US 3D printer manufacturer 3D Systems (DDD) has announced that it suffered a 9% revenue decline in Q1 2022.
As revealed in its latest financials, 3D Systems generated just $133 million in Q1 2022, a significant drop-off on the $146.1 million it brought in during Q1 2021. The firm attributes this decline to the divestiture drive it embarked on last year, and says when adjusted for the sale of these non-core assets, its revenue actually rose by 10% over the same period.
“Despite its many challenges, we experienced continued strong demand for our products and services throughout the first quarter,” said 3D Systems CEO, Dr. Jeffrey Graves. “Because we believe that this demand, driven by new production applications of additive technology will be sustained, we are continuing to invest heavily in new product development, along with improvements in our core infrastructure that are necessary to support sustained double-digit organic growth.”
3D Systems’ Q1 2022 financials
Although 3D Systems still reports its financials under two segments: Products and Services, it has become less reliant on revenue generated by the latter since selling its on-demand parts business. In keeping with this trend, the firm’s Service revenue fell 38.1% from the $52.5 million it generated in Q1 2021 to $32.5 million in Q1 2022.
By contrast, 3D Systems’ Product sales rose from $93.6 million to $100.6 million over the same period, something it says is down to the greater adoption of its offering in “production environments.” Similarly, while revenue from the company’s Industrial and Healthcare divisions fell 6.6% and 11.3% to $68.7 million and $64.3 million respectively in Q1 2022, they grew 15.7% and 4.6% when adjusted for divestitures.
According to Graves, this growth shows the efficacy of the strategic refocus it underwent last year, which has since seen it concentrate on its core Industrial and Healthcare offerings, with the growth of the former outpacing that of the latter, due to “supply chain disruptions and the impact of a new product introduction.”
“With our organization now fully-centered on our two business units, we are focused on offering the strongest and most complete portfolio of additive manufacturing technologies, brought together with the most knowledgeable and creative engineering teams,” adds Graves. “The effectiveness of this approach, which differentiates us in our industry, was demonstrated in the first quarter with revenue growth in our core businesses of 10% when adjusted for divestitures.”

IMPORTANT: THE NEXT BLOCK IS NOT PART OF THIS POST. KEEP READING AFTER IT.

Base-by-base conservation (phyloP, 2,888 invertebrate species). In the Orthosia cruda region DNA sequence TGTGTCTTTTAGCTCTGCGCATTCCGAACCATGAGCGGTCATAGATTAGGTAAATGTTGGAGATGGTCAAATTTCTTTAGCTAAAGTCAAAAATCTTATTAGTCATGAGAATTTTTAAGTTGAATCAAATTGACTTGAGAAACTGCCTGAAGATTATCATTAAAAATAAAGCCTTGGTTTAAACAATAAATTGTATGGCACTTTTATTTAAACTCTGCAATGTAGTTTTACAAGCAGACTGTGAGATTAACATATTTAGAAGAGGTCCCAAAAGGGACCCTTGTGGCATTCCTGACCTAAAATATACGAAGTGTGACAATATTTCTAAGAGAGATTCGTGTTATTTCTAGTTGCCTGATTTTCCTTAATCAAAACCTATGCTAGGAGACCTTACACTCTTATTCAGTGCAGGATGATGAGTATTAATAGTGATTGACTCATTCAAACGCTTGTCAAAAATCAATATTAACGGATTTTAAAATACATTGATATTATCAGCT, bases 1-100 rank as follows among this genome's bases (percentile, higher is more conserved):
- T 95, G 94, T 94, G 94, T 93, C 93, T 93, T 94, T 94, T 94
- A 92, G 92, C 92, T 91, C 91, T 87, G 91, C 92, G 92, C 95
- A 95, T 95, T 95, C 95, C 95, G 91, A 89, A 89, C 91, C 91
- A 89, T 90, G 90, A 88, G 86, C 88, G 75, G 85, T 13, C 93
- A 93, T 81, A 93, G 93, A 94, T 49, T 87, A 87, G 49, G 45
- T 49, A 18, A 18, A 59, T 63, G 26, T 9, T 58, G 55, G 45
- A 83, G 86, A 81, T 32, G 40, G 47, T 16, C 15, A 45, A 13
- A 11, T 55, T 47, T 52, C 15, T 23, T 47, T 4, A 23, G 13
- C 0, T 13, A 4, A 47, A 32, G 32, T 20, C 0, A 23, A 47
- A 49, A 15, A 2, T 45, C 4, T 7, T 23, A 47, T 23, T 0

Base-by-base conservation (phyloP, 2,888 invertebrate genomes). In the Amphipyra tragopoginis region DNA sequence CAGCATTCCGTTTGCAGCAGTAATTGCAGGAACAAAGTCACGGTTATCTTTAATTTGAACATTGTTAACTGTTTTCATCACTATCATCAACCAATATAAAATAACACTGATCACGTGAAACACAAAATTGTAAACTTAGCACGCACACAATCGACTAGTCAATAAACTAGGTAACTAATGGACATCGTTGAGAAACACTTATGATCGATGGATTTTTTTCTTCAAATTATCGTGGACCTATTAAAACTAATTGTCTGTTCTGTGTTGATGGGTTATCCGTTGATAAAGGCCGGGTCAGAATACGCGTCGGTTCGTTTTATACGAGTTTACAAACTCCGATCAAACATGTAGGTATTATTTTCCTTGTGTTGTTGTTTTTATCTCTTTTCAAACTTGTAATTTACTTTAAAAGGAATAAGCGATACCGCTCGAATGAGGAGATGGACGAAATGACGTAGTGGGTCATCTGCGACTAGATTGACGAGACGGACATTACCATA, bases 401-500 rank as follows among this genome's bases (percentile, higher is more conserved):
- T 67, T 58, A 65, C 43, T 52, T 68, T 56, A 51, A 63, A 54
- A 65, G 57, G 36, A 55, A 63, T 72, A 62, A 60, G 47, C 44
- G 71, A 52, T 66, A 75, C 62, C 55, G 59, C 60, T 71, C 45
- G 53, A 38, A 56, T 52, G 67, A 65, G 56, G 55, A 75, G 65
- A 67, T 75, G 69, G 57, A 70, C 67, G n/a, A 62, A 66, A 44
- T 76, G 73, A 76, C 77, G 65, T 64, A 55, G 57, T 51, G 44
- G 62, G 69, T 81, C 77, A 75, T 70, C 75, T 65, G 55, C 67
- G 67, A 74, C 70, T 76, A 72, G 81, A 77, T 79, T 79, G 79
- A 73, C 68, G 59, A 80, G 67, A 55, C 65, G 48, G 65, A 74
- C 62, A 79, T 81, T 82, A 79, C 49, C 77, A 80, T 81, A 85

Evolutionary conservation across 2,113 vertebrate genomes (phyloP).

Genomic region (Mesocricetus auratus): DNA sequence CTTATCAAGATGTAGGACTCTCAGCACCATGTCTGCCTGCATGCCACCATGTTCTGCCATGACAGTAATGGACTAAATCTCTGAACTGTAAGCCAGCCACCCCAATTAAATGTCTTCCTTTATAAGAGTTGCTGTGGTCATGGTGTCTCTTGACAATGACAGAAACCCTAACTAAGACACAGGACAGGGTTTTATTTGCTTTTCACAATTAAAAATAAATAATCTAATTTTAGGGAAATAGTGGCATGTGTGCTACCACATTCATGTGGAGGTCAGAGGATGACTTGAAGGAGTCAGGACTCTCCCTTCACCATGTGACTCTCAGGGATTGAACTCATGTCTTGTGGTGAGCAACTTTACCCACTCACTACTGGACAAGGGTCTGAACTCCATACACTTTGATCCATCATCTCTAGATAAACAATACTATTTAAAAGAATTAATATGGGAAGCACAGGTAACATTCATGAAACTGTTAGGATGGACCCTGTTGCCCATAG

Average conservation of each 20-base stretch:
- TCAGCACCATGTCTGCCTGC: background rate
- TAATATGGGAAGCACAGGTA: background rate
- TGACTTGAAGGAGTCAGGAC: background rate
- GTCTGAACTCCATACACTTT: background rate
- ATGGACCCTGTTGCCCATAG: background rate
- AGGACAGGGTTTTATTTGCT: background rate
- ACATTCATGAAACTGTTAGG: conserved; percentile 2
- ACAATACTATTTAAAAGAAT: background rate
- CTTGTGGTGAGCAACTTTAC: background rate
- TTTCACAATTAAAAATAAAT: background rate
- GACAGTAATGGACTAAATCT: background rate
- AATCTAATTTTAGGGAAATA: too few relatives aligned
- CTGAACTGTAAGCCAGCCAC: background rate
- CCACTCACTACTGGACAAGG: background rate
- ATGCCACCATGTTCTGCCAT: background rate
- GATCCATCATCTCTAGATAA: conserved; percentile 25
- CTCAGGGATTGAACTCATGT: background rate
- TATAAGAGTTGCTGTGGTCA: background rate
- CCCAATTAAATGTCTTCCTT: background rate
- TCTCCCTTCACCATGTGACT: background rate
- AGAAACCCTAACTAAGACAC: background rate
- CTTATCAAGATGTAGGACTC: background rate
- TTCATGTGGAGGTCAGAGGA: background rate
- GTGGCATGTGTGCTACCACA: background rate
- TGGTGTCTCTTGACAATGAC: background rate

Elsewhere, on the profitability front, 3D Systems GAAP profit margin fell from 44% to 40.4% from Q1 2021 to Q1 2022, primarily due to product mix changes resulting from divestitures and supply issues. The company’s operating expenses, on the other hand, increased 16.4% to $77.0 million during the same period, largely because of higher spending on acquisitions and product R&D designed to drive growth.
|Revenue ($)||Q1 2021||Q1 2022||Difference (%)||Q1 2019||Q1 2022||Difference (%)|
|Cost of Sales||81.9m||79.2m||-3.3||86.3m||79.2m||-8.2|
Moving from divestiture to expansion
3D Systems’ divestiture strategy may have seen it sell what is now known as Quickparts, as well as Simbionix and Cimatron, but it has also reinvested the proceeds from these moves in the acquisitions of Allevi and Additive Works, buying Oqton for $180 million and purchasing Volumetric Biotechnologies, in a deal that could be worth up to $400 million.
During Q1 2022, the company also bought Kumovis and Titan Robotics, specialists in pellet and medical product 3D printing respectively. While these deals were agreed too late in the period to have impacted 3D Systems’ sales, it’s likely they’ll broaden its future addressable markets, with the latter’s integration in particular, set to attract new consumer, automotive, aerospace, defense and bureau clientele.
In the shorter-term, meanwhile, the firm continues to launch new lines as a means of driving its Product revenue. Over the last 18 months, 3D Systems has made its industrial-FFF debut with the Roadrunner, qualified new DMP 3D printing alloys, released VisiJet Wax Jewel Red and more, all of which likely contributed to its rising Product income in Q1 2022.
During the last quarter, the company made further additions to its portfolio as well, with the launch of its VSP Bolus offering and two new SLA 750 3D printers, while also teasing more announcements at RAPID+TCT on its last earnings call, suggesting that it plans to double down on its product-led growth strategy moving forwards.
3D Systems revises its outlook
Despite reiterating its FY 2022 guidance last month, 3D Systems has now chosen to narrow it slightly from between $570 million and $630 million, to $580-$625 million, with a gross margin of 40-43%. Though the firm has made it clear that this outlook is based on assumed market stability, it did finish the quarter with a cash balance of $745.6 million, and Graves says it’s well-positioned to realize these numbers.
“As we now move fully into 2022, there are clear challenges that all companies are facing, the duration of which is unknown,” concludes Graves. “However, I am very encouraged by the resiliency of demand that we continue to see for new production applications of additive manufacturing, driven in part by these same challenges, in combination with the success customers are experiencing as they increasingly move toward full implementation in production-scale environments.”
“With our industry-leading breadth of technology solutions and application expertise, I believe we are well-positioned to meet our customers’ needs and create value for all of our stakeholders.”
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Featured image shows 3D Systems’ headquarters in Rock Hill, South Carolina. Photo via the CBRE Group.